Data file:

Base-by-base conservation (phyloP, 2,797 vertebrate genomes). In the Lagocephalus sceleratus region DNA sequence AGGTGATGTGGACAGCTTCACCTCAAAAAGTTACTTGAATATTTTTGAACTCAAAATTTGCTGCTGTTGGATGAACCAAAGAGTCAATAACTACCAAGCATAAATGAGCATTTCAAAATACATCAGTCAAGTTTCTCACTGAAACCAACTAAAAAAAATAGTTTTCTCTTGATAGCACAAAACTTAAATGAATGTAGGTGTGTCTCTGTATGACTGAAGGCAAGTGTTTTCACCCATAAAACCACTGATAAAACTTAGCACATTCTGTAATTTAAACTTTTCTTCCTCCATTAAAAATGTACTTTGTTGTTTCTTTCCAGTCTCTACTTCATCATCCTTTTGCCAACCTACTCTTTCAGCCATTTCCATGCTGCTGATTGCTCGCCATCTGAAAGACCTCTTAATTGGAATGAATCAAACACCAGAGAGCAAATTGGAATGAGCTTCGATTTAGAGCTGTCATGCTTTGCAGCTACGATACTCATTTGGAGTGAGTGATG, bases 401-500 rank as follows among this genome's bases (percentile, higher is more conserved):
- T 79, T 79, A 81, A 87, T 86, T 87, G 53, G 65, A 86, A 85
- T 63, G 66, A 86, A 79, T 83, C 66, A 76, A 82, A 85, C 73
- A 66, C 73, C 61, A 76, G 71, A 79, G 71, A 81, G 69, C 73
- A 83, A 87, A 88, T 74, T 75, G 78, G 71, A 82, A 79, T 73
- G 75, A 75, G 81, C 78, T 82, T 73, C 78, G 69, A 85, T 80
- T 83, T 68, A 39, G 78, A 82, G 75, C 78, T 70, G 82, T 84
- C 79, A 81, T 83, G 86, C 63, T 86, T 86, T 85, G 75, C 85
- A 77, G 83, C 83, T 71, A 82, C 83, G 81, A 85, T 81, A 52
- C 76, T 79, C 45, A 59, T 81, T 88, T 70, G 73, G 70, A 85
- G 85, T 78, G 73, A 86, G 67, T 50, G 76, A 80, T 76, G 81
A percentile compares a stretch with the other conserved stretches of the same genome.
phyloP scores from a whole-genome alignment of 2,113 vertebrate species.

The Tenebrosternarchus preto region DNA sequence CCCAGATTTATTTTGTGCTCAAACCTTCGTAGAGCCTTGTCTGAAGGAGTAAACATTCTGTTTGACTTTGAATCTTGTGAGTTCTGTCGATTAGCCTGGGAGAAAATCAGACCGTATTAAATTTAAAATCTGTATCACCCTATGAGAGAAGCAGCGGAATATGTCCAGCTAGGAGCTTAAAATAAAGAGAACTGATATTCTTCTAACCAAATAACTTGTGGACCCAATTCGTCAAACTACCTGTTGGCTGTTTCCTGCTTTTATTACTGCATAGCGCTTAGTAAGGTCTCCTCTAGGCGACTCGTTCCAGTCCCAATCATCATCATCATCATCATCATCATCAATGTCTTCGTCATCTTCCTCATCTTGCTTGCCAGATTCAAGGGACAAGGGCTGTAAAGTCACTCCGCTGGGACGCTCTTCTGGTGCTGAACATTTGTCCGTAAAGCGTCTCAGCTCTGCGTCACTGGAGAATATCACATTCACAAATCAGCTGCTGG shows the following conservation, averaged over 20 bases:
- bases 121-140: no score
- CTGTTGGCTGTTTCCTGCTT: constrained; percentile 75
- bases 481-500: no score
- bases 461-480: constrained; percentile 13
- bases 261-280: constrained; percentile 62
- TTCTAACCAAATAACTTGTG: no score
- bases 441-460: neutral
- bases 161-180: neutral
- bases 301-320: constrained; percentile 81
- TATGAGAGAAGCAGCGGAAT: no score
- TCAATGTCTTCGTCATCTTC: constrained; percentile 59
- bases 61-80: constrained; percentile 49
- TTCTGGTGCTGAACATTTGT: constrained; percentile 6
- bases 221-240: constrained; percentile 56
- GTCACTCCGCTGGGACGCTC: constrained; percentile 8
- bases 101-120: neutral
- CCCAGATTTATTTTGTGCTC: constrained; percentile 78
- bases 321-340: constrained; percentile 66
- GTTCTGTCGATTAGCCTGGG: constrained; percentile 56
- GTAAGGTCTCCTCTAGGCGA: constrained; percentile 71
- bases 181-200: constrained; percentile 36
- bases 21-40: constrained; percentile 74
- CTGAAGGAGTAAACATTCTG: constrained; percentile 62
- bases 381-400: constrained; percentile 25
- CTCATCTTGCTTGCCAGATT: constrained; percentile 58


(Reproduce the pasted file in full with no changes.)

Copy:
Base-by-base conservation (phyloP, 2,797 vertebrate genomes). In the Lagocephalus sceleratus region DNA sequence AGGTGATGTGGACAGCTTCACCTCAAAAAGTTACTTGAATATTTTTGAACTCAAAATTTGCTGCTGTTGGATGAACCAAAGAGTCAATAACTACCAAGCATAAATGAGCATTTCAAAATACATCAGTCAAGTTTCTCACTGAAACCAACTAAAAAAAATAGTTTTCTCTTGATAGCACAAAACTTAAATGAATGTAGGTGTGTCTCTGTATGACTGAAGGCAAGTGTTTTCACCCATAAAACCACTGATAAAACTTAGCACATTCTGTAATTTAAACTTTTCTTCCTCCATTAAAAATGTACTTTGTTGTTTCTTTCCAGTCTCTACTTCATCATCCTTTTGCCAACCTACTCTTTCAGCCATTTCCATGCTGCTGATTGCTCGCCATCTGAAAGACCTCTTAATTGGAATGAATCAAACACCAGAGAGCAAATTGGAATGAGCTTCGATTTAGAGCTGTCATGCTTTGCAGCTACGATACTCATTTGGAGTGAGTGATG, bases 401-500 rank as follows among this genome's bases (percentile, higher is more conserved):
- T 79, T 79, A 81, A 87, T 86, T 87, G 53, G 65, A 86, A 85
- T 63, G 66, A 86, A 79, T 83, C 66, A 76, A 82, A 85, C 73
- A 66, C 73, C 61, A 76, G 71, A 79, G 71, A 81, G 69, C 73
- A 83, A 87, A 88, T 74, T 75, G 78, G 71, A 82, A 79, T 73
- G 75, A 75, G 81, C 78, T 82, T 73, C 78, G 69, A 85, T 80
- T 83, T 68, A 39, G 78, A 82, G 75, C 78, T 70, G 82, T 84
- C 79, A 81, T 83, G 86, C 63, T 86, T 86, T 85, G 75, C 85
- A 77, G 83, C 83, T 71, A 82, C 83, G 81, A 85, T 81, A 52
- C 76, T 79, C 45, A 59, T 81, T 88, T 70, G 73, G 70, A 85
- G 85, T 78, G 73, A 86, G 67, T 50, G 76, A 80, T 76, G 81
A percentile compares a stretch with the other conserved stretches of the same genome.
phyloP scores from a whole-genome alignment of 2,113 vertebrate species.

The Tenebrosternarchus preto region DNA sequence CCCAGATTTATTTTGTGCTCAAACCTTCGTAGAGCCTTGTCTGAAGGAGTAAACATTCTGTTTGACTTTGAATCTTGTGAGTTCTGTCGATTAGCCTGGGAGAAAATCAGACCGTATTAAATTTAAAATCTGTATCACCCTATGAGAGAAGCAGCGGAATATGTCCAGCTAGGAGCTTAAAATAAAGAGAACTGATATTCTTCTAACCAAATAACTTGTGGACCCAATTCGTCAAACTACCTGTTGGCTGTTTCCTGCTTTTATTACTGCATAGCGCTTAGTAAGGTCTCCTCTAGGCGACTCGTTCCAGTCCCAATCATCATCATCATCATCATCATCATCAATGTCTTCGTCATCTTCCTCATCTTGCTTGCCAGATTCAAGGGACAAGGGCTGTAAAGTCACTCCGCTGGGACGCTCTTCTGGTGCTGAACATTTGTCCGTAAAGCGTCTCAGCTCTGCGTCACTGGAGAATATCACATTCACAAATCAGCTGCTGG shows the following conservation, averaged over 20 bases:
- bases 121-140: no score
- CTGTTGGCTGTTTCCTGCTT: constrained; percentile 75
- bases 481-500: no score
- bases 461-480: constrained; percentile 13
- bases 261-280: constrained; percentile 62
- TTCTAACCAAATAACTTGTG: no score
- bases 441-460: neutral
- bases 161-180: neutral
- bases 301-320: constrained; percentile 81
- TATGAGAGAAGCAGCGGAAT: no score
- TCAATGTCTTCGTCATCTTC: constrained; percentile 59
- bases 61-80: constrained; percentile 49
- TTCTGGTGCTGAACATTTGT: constrained; percentile 6
- bases 221-240: constrained; percentile 56
- GTCACTCCGCTGGGACGCTC: constrained; percentile 8
- bases 101-120: neutral
- CCCAGATTTATTTTGTGCTC: constrained; percentile 78
- bases 321-340: constrained; percentile 66
- GTTCTGTCGATTAGCCTGGG: constrained; percentile 56
- GTAAGGTCTCCTCTAGGCGA: constrained; percentile 71
- bases 181-200: constrained; percentile 36
- bases 21-40: constrained; percentile 74
- CTGAAGGAGTAAACATTCTG: constrained; percentile 62
- bases 381-400: constrained; percentile 25
- CTCATCTTGCTTGCCAGATT: constrained; percentile 58